The lat­est 1.1 bil­lion fig­ure is down from 1.5 bil­lion in 2016. This is be­cause of im­prove­ments in the method­ol­ogy, bet­ter data sources for 128 economies, and a par­tic­u­larly large in­crease in the num­ber of reg­is­tered peo­ple in In­dia achieved through the rapid progress of Aad­haar (see the Method­ol­ogy & Sources tab in 2017 ID4D Dataset file for fur­ther de­tails).

What's ahead? Im­prov­ing the ID4D Global Dataset

This prob­lem is not merely about mea­sur­ing the chal­lenge, but also about re­al­iz­ing the SDG's de­ter­mi­na­tion to 'leave no one be­hind'; to reach those fur­thest be­hind first. In or­der to do this, it must first be known who is less likely to pos­sess an ID, and ide­ally why. Who are the ex­cluded? Is it the poor­est pop­u­la­tion seg­ment? Peo­ple who live in ru­ral ar­eas? Which prov­inces or states do they live in?

More­over, spe­cial at­ten­tion needs to be paid to un­der­stand­ing the sit­u­a­tion of pop­u­la­tions who are al­ready marginal­ized in so­ci­ety and whose vul­ner­a­bil­i­ties could be ex­ac­er­bated by be­ing with­out an ID: dis­abled per­sons, the el­derly, indigenous per­sons, and chil­dren be­tween the age of five (when it be­comes more com­pli­cated to regis­ter for a birth cer­tifi­cate) and the el­i­gi­bil­ity age for a na­tional ID (e.g. 16 or 18 in many coun­tries). Like­wise, we sim­ply don't know how many of the world's 200+ mil­lion mi­grants, 21.3 mil­lion refugees, or 10 mil­lion state­less per­sons have Ids.

There are three im­me­di­ate steps that gov­ern­ments and de­vel­op­ment part­ners can take to ad­dress the lack of dis­ag­gre­gated data:

1. ID agen­cies and sta­tis­ti­cal of­fices can be­gin pub­lish­ing data on the num­ber of peo­ple they have reg­is­tered by gen­der, by age and by lo­ca­tion. Peru and In­dia al­ready do – other coun­tries such as Thai­land and Nige­ria pro­vided this data on re­quest.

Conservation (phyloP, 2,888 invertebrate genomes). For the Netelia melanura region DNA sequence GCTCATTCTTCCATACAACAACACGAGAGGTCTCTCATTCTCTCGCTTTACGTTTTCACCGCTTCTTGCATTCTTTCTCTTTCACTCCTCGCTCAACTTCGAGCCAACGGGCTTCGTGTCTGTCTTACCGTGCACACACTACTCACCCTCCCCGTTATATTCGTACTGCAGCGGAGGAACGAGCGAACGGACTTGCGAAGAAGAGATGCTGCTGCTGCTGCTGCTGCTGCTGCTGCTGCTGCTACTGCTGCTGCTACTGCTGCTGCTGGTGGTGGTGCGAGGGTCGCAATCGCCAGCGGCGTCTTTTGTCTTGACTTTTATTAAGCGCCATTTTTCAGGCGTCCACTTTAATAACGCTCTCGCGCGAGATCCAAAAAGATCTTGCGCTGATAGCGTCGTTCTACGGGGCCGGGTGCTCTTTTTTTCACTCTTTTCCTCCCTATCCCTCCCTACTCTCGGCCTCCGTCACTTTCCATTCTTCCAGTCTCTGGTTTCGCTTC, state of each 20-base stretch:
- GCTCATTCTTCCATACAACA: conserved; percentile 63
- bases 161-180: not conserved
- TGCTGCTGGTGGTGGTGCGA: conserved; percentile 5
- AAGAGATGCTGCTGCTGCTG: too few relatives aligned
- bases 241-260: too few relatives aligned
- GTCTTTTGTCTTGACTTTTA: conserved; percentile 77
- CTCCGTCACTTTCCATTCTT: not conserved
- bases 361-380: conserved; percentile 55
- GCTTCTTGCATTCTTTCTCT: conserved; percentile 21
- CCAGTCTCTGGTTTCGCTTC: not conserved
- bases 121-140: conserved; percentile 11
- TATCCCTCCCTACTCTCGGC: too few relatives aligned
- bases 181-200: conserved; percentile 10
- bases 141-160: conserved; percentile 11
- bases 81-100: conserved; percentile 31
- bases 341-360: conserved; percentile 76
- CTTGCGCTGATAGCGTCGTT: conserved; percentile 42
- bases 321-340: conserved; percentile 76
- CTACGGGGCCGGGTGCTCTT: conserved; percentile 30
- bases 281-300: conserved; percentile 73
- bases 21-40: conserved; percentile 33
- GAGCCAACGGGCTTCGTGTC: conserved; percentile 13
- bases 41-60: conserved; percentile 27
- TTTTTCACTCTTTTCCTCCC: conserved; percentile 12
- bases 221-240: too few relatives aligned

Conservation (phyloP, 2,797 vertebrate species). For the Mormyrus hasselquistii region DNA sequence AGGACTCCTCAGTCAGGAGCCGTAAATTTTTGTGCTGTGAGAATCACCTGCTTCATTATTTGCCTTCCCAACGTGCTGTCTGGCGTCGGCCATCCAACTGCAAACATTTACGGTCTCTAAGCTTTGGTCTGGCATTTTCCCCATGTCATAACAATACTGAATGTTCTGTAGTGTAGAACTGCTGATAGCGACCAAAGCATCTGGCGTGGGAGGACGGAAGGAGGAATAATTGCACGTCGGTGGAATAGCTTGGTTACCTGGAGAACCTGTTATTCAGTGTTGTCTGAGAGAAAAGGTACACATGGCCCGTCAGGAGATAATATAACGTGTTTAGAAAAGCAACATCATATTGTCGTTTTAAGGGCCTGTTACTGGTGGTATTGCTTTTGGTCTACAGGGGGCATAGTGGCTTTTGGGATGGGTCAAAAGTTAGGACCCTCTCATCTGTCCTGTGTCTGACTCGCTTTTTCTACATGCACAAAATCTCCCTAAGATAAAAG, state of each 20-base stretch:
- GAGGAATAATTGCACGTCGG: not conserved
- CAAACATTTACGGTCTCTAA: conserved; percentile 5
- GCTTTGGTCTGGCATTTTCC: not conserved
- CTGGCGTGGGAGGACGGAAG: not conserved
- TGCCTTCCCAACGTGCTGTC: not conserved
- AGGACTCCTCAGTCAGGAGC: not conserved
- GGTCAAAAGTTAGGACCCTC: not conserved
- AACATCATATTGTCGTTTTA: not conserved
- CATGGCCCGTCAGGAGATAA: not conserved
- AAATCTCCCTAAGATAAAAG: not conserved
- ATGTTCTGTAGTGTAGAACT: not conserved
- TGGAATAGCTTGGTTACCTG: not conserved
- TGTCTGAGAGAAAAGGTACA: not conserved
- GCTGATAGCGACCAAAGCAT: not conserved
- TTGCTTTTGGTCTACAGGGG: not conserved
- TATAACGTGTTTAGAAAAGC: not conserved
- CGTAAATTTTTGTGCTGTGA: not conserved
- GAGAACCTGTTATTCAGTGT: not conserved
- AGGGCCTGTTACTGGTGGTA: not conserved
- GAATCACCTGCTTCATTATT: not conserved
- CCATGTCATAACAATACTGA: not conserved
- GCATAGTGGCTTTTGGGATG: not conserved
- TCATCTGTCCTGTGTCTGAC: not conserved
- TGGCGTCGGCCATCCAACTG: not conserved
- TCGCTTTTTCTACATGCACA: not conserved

2. Ques­tions on pos­ses­sion of IDs can be in­cluded in cen­suses and house­hold sur­veys, which will be es­pe­cially help­ful for some of the marginal­ized pop­u­la­tions men­tioned ear­lier.

3. To bol­ster these ef­forts, the in­ter­na­tional sta­tis­ti­cal com­mu­nity should de­velop stan­dards, def­i­ni­tions and method­olo­gies, and con­sider ex­pand­ing the cur­rent in­di­ca­tor for SDG tar­get 16.9 to look be­yond just birth reg­is­tra­tion of chil­dren un­der five. We are pleased to re­port that through sup­port from the Bill and Melinda Gates Foun­da­tion, ID4D has in­cluded ques­tions re­lat­ing to ID cov­er­age as well as chal­lenges in ob­tain­ing a na­tional ID in col­lab­o­ra­tion with the 2017 Global Fin­dex Sur­vey (which cov­ers over 90 coun­tries). To­wards the end of this year, we will be able to pub­lish na­tion­ally-rep­re­sen­ta­tive, com­pa­ra­ble ID cov­er­age data, which can be dis­ag­gre­gated in a mul­ti­tude of ways. In ad­di­tion, we plan to fur­ther strengthen the ID4D Global Dataset through new part­ner­ships and ad­di­tional in­vest­ments from in­ter­ested part­ners, fo­cus­ing on im­prov­ing the method­ol­ogy and data col­lec­tion.

By tak­ing these steps to bet­ter count the in­vis­i­ble in our world, we are strength­en­ing our com­mit­ment to pro­vid­ing le­gal iden­tity for all.